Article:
ABCDE Diet

ABCDE stands for Anabolic Burst Cycling of Diet and Excercise. It was developed by a swedish doctor Torbjorn Akerfeldt. It is one of the most radical, yet intriguing bodybuilding diet systems I have found. Suprisingly, the main goal of this diet is not high protein , but instead high calories.

The main premise of the ABCDE diet is that you manipulate your body hormone levels through dieting. Just like weight training helps muscle adaption, you use diet to force your body hormones to respond. How is this done? Well, reasearch has been found by Torbjorn Akerfeldt that showed that testosterone, GH, IGF-1, and other hormones important for muscle building, increase rapidly with an influx of calories. This is not something new, I’ve known for a while from reading research before reading the ABCDE diet, that high calories increase your anabolic hormones.

What makes the ABCDE diet different from other bodybuilding diets, is that he only advocates short cycles of bulking, followed by a fat loss phase. He found research that shows the anabolic hormones plateau after 2 weeks then start dropping down again. Therefore, he recommends after 2 weeks, you start on a cutting phase for 2 weeks. Then you go back to bulking, so your body responds once again with a surge of testosterone, GH, etc when you go on a bulk. In essence, you are staying one step ahead of your body, and putting it in confusion, forcing it to adapt hormonally.

Interesting enough, you don’t even need to weight train to experience some muscle gains. A study done on (Am. J. Clin. Nutr. 49.4 (1989) : 608-611) 6 men showed 4 lbs of lean muscle mass gained, with only 2 lbs of fat, when they ate excess calories with no weight training. Of course, muscle gains on this diet would only work well for someone who doesn’t lift weights and is new to the diet. You can’t epect to gain a lot of muscle mass without ever lifting a weight, or people who take steroids wouldn’t lift weights either, since both raise your testosterone levels. Another study published in (J. Nutr. 109.3 (1979) : 363-377) measured differences in net protein utilization in the diet between 15% and 30% over maintenance calories. They found the 30% group used more protein, therefore they were increasing protein synthesis and thefore muscle mass. The point of these study, is that simply eating an excess of calories has an anabolic effect.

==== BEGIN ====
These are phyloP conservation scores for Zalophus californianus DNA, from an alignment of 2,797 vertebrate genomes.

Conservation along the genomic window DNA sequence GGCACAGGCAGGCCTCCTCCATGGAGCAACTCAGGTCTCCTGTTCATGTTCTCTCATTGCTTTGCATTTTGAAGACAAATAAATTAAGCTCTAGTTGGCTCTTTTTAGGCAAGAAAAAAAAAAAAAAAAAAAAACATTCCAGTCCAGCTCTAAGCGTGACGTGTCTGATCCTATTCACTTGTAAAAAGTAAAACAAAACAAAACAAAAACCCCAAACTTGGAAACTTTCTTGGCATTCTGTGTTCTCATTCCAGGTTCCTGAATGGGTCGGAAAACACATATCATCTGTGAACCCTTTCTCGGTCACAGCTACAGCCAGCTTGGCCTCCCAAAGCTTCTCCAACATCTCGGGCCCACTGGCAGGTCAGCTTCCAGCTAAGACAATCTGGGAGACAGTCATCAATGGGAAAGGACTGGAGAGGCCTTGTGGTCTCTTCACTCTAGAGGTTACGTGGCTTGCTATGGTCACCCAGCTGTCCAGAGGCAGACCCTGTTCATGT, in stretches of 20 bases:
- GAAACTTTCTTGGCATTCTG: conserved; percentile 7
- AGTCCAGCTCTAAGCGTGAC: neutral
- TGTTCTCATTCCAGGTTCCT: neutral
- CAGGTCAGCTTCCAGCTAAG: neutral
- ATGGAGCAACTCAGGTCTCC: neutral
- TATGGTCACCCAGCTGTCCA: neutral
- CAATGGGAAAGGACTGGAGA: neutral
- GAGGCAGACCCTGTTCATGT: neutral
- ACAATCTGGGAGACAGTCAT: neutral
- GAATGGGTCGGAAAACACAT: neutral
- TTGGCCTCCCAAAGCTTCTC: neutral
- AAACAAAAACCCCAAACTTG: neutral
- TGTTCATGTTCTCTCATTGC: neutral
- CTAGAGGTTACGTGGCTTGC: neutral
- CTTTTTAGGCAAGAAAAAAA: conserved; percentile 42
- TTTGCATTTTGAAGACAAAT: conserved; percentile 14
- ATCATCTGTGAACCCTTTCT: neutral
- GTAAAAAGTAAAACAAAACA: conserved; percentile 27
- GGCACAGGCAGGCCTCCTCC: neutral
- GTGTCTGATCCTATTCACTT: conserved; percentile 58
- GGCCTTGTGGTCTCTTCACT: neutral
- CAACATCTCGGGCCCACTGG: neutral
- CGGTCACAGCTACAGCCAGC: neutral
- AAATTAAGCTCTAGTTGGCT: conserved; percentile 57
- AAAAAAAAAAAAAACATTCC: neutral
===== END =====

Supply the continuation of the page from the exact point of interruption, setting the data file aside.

Torbjorn Akerfeldt believes that it’s more important you get higher calories than higher protein during the bulking phase. Without an excessive amount of calories, you won’t cause this surge in hormones. You need a lot of protein to help build muscles, but high calories is the most important. Therefore the ABCDE diet doesn’t really focus on counting macronutrient ratios, or clean vs. junk foods. He recommends about a thousand calories above maintenance.

After 2 weeks you then should enter a cutting phase. This is where you lose the excess fat you gained in the first 2 weeks. According to Torbjorn Akerfeldt, the body prefers to hold onto muscle, so you should lose more fat than muscle during this phase. Weight training during the fat loss phase, will help your muscle preservation. Torbjorn recommends restricting calories about a 1000 under maintenance.

It sounds like the ABCDE is a great diet, eat what you want and constantly keep your body from adapting. However, there is a problem I see with this diet. It’s tough to follow It is very hard for someone to go from severe restricting calories to eating an very excess overnight. You have to force feed yourself in the beginning of the bulk diet because your appetite is likely to not handle a thousand calorie increase suddenly. If you go from the bulking phase to the fat loss phase, you are going to drop your calories by a couple thousand. It will be hard to not give into cravings, after being on a massive bulking diet just right before that. It will be tremendously hard to then increase calories by 2000 after the fat loss, in order to eat 1000 calories above maintenance.

I’ve heard hardgainers complain that they usually wind up losing the precious muscle they gained during the fat loss phase of the ABCDE diet. I suppose one could stay longer in the bulking phase (maybe to 3 weeks) and shorten the fat loss phase (maybe to 1 week). Those who gain fat easily, might want to do the opposite and shorten the bulk phase and lengthen the fat loss phase. Another way I suppose you could do things, is increase and decrease calories by smaller amount (like 300-400 above and below maintenance) instead by a 1000, to make the ABCDE diet easier to follow. You could also modify calories based on bodytype and phase. For example, hardgainers eat 1000 calories during bulking, but only restrict calories by 300-400 during dieting). Easygainers with slow metabolism could increase calories by 3 or 400 during bulking and 1000 during diet. I think if you modify the diet a bit for your metabolism and genetics, it will work a lot better than just a 50/50 split between bulking and cutting like with the original ABCDE diet. If your a mesomorph who gains muscle and stays lean naturally, than ABCDE diet is perfect how it is because you don’t need to focus on one phase more than the other.